Dr. Roberta McGrath has worked as a lecturer and researcher in the UK at Northumbria, Westminster and Edinburgh Napier Universities, and has published widely on the history, theory and politics of photography. She is author of the interdisciplinary study Seeing her Sex: Medical Archives and the Female Body, Manchester University Press, 2002; the chapter History Read Backward: Memory, Migration and the Photographic Archive in A. Grossman and A. O’Brien, (Eds.), Projecting Migration: Transcultural Documentary Practice, Wallflower Press, 2007; Passport No. 656336, an essay on class, gender and politics in the work of 30s émigré photographer Edith Tudor-Hart in D. Forbes, (Ed.), Edith Tudor-Hart: In the Shadow of Tyranny, Hatje Cantz, 2013; and the chapter, Re-viewing the Gaze, examining the shifting theoretical and methodological terrain that has shaped understandings of the photographic gaze over the past 40 years in S. Bull, (Ed.), The Blackwell Companion to Photography, (2018).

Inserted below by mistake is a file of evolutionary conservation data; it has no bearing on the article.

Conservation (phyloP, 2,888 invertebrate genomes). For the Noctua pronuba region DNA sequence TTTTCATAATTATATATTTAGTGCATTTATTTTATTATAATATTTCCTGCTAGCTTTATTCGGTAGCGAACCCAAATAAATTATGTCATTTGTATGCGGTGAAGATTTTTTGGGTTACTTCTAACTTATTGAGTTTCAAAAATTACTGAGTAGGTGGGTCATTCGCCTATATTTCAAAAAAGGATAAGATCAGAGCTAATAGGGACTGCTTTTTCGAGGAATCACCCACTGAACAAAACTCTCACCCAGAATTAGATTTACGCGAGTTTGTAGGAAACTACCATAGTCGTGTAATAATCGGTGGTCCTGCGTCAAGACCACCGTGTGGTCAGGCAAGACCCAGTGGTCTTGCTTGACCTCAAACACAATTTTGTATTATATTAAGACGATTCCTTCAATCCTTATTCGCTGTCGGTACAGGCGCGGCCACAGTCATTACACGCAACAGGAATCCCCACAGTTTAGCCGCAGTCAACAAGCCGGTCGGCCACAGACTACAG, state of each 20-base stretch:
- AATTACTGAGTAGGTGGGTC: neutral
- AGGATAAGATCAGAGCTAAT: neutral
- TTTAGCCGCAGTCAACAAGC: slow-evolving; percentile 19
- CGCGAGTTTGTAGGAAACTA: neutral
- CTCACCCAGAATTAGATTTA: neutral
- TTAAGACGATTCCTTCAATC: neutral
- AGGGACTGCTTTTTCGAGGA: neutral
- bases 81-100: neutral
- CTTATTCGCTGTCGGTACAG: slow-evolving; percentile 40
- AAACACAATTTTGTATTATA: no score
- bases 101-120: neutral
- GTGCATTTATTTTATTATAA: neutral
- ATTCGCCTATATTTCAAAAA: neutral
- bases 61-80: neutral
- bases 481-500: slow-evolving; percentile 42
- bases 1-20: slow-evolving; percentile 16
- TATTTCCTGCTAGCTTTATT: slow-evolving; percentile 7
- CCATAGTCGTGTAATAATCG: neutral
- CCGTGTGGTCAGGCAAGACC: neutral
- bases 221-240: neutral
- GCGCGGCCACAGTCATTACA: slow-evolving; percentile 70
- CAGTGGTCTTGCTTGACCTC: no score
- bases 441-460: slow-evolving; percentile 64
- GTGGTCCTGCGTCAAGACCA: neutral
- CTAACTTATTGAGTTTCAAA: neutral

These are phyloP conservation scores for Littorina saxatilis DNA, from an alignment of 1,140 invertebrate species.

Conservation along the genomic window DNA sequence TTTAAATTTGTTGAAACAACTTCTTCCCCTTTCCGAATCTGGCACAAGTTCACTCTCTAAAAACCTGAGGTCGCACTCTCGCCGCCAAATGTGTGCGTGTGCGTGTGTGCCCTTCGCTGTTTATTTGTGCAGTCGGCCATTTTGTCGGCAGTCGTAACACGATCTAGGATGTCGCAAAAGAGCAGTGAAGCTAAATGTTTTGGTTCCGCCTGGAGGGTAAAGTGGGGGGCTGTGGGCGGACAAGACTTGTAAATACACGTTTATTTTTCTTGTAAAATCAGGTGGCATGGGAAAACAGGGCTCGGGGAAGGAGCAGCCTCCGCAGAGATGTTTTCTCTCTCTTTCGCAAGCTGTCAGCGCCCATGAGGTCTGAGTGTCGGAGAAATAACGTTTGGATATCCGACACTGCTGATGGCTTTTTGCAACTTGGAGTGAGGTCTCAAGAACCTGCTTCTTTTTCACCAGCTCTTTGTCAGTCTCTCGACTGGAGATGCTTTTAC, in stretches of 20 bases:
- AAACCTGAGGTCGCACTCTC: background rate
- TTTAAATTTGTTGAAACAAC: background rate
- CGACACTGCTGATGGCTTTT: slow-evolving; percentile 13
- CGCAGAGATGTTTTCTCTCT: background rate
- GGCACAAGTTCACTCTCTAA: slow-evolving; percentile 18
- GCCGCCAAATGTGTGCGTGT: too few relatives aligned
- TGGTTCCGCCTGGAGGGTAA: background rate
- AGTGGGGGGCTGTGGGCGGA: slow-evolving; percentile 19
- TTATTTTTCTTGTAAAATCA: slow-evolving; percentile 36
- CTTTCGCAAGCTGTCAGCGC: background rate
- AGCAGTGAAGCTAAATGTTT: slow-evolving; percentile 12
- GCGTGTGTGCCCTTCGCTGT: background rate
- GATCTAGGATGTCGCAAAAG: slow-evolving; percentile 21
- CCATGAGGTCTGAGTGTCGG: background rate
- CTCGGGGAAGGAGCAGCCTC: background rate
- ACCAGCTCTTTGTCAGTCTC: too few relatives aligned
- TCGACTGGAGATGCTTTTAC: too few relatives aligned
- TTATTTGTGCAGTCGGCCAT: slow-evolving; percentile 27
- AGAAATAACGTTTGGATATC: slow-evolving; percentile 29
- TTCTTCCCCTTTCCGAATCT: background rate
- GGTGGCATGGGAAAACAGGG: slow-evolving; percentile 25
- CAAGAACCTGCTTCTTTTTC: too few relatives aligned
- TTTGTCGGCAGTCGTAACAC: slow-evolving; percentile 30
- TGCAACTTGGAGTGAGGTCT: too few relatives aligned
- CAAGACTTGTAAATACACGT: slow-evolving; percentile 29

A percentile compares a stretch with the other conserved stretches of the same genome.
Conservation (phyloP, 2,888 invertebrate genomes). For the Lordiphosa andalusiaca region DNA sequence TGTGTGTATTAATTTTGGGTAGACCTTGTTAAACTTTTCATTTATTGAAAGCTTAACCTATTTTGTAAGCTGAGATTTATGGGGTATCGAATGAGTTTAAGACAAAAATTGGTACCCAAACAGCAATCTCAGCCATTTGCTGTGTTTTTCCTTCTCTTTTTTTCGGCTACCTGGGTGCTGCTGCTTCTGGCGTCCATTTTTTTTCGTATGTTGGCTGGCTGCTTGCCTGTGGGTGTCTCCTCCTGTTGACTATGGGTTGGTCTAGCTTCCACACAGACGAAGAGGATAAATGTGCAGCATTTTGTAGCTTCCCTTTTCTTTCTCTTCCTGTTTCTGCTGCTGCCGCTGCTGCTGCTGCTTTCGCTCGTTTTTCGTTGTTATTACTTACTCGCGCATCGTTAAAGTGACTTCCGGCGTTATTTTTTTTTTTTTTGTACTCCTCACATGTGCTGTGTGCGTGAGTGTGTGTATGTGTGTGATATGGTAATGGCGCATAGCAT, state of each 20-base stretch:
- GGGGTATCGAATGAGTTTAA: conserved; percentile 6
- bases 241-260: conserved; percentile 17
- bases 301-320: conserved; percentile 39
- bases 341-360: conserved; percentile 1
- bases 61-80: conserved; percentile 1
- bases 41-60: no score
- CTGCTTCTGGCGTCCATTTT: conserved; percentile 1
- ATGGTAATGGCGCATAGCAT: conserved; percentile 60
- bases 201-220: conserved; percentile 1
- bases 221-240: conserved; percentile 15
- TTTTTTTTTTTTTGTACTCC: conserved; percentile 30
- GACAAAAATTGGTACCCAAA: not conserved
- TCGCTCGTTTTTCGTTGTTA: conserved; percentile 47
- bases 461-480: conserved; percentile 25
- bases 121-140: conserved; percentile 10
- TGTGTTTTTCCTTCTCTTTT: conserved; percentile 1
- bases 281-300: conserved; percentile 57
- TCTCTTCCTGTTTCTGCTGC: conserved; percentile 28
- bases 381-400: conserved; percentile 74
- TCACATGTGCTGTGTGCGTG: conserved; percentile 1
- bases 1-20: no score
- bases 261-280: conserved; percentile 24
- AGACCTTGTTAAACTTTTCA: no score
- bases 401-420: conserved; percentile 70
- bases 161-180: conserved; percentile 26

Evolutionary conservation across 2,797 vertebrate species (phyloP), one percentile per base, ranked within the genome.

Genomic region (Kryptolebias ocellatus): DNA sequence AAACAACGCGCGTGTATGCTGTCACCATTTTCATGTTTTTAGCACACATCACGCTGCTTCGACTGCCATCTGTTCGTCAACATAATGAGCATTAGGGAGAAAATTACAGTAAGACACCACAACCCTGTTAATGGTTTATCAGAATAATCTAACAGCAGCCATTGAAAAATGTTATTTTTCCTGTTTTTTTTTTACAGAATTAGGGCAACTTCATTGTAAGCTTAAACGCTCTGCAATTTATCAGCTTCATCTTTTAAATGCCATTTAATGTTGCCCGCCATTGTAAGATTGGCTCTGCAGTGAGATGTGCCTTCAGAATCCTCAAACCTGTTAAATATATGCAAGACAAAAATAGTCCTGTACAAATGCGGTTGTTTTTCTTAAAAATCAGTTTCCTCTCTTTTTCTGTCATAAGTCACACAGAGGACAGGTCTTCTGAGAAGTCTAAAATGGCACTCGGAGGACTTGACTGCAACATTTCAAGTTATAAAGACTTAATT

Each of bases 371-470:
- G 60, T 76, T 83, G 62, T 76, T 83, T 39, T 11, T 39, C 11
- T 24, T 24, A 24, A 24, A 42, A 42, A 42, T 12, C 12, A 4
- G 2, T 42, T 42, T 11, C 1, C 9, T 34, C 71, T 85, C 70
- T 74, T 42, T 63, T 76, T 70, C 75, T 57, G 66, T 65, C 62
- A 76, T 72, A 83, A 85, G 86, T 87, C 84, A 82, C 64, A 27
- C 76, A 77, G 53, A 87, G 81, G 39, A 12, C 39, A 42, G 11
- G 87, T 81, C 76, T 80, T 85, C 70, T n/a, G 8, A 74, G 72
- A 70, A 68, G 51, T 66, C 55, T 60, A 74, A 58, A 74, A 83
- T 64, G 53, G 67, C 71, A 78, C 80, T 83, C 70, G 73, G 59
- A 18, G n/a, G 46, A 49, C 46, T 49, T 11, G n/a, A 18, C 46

McGrath was awarded a research fellowship at the Harry Ransom Center, University of Texas at Austin and is currently working on how refugees contributed to the making of post-war British photographic history. She regularly lectures for the National Galleries of Scotland and is a contributor to Source photographic magazine.